Fig. 6

BrdU-retaining cells in mouse kidneys after I/R injury. After an 8-week chase period, the BrdU-labeled C57BL/6J mice were subjected to renal bilateral I/R injury. Kidney tissues were harvested 1, 2, 3, 4, 5, 6, 9, 14, and 28 days after I/R injury. BrdU-retaining cells were stained a visible brown color without using the hematoxylin. a Quantification of BrdU-retaining cells in I/R injured kidneys from the cortex, medulla, and papilla; LRCs diminished over time with renal functional recovery; four days after injury, the number of LRCs decreased dramatically. b Kidney sections from BrdU-stained cortex, medulla, and papilla showed the disappearance of LRCs after I/R injury. Upon restoration and recovery of the structure of the I/R injured kidney to normal within 1 month, LRCs were difficult to detect (magnification × 200). BrdU 5-bromo-2'-deoxyuridine, I/R ischemia/reperfusion, LRCs label-retaining cells

Fig. 7

Analysis of the expression of Ki67-positive cells (a, c) and TUNEL-positive cells (b, d) in mouse kidneys after IRI (magnification × 400)

To verify this speculation, we further stained the co-localization of long-term LRCs and Ki-67+cells or TUNEL+cells in murine kidney after renal ischemia. On day 4, a period of renal recovery with more tubule proliferation and fewer cell deaths, we observed that not all BrdU+ LRCs were positive for Ki67 (Fig. 8a). BrdU+Ki67+ cells constituted only 24.3 ± 1.5 % of the total BrdU+ LRCs, and the majority of these BrdU+ LRCs occurred in pairs (arrows in Fig. 8a). BrdU+ LRCs located in pairs tended to distribute in the niche-like structure formed by newly proliferating cells. These results indicated that only a few of the total BrdU+ LRCs re-entered the cell cycle to contribute to the regeneration of I/R injured kidneys. In addition, we found that 9.1 ± 1.4 % of BrdU+LRCs co-expressed with TUNEL at day 4 after injury, and TUNEL+BrdU+cells were observed in isolated scattered BrdU+LRCs (arrows in Fig. 8b). This result demonstrated that long-term LRCs included cells with DNA fragmentation in the mouse kidney after injury and further indicated that not all the LRCs played a positive role in the regeneration process of I/R injured kidney.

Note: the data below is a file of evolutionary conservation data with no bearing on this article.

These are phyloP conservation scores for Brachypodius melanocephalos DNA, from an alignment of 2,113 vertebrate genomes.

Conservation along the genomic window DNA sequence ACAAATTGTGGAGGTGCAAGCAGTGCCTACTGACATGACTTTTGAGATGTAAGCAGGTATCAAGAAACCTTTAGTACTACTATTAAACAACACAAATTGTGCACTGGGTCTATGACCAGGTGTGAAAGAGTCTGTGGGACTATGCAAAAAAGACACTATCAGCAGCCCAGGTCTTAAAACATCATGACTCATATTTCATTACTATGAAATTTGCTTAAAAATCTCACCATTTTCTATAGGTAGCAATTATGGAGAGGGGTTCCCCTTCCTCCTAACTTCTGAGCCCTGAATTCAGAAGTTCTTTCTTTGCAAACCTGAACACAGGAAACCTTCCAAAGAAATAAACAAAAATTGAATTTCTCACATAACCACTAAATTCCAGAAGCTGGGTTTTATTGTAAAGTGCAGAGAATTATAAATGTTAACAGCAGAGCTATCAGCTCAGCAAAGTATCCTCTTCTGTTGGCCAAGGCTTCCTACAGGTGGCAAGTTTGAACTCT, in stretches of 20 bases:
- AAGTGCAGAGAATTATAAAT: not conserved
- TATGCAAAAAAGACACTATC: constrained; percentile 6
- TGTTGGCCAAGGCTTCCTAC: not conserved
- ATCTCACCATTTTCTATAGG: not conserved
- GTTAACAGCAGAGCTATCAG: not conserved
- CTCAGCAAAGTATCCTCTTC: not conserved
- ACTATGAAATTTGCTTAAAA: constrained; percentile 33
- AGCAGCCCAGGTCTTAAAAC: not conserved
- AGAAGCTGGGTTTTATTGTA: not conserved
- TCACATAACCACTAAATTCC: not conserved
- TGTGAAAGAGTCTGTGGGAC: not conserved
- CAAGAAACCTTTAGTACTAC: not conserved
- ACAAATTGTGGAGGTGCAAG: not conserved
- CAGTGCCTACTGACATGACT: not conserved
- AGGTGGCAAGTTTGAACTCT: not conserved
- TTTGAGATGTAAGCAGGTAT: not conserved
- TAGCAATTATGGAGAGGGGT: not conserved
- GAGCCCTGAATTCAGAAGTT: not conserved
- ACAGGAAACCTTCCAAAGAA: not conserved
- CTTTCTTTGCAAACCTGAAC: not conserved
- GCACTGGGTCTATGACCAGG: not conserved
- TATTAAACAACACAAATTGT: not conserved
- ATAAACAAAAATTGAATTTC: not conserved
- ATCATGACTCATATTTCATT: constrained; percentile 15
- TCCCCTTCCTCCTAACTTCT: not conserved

Fig. 8

Contribution of BrdU+ LRCs in the regeneration of I/R injured mouse kidneys. a Double-immunofluorescence staining for BrdU (red) and Ki67 (green) to visualize the role of BrdU+ LRCs in cell proliferation 4 days after IRI. Newly generated cells formed a special niche-like structure (green), and only some of the BrdU+ LRCs co-expressed Ki-67 in this area (arrows). b Double immunofluorescence was used to determine BrdU+ LRCs undergoing cellular apoptosis on day 4. Scattered BrdU+ LRCs co-expressed TUNEL (arrows) (arrows indicate the double-stained location; magnification × 400). BrdU 5-bromo-2'-deoxyuridine, LRCs label-retaining cells, I/R ischemia/reperfusion

Phenotype of long-term LRCs in mouse kidney after I/R injury

To further characterize the differentiation of LRCs, we examined the expression of Lotus tetragonolobus agglutinin (LTA), a marker of proximal tubular cell differentiation, in controls and I/R injured renal tissues. We found that some isolated scattered BrdU+ LRCs co-expressed LTA both in normal and I/R injured kidney, demonstrating that a few LRCs were in a differentiated state in the early phase of renal injury (arrowheads in Fig. 9). These results indicated that the scattered LRCs might not be the real stem-cell pool, and the regenerated immature cells might not be derived from long-term renal LRCs completely. Interestingly, BrdU+LRCs located in pairs did not co-express LTA in mouse kidney after I/R injury (arrows in Fig. 9). With the serious damage of I/R injured kidney on day 2, BrdU+LRCs seldom co-expressed LTA, indicating dedifferentiation of these LRCs at time points after I/R injury or migration of LRCs in kidney.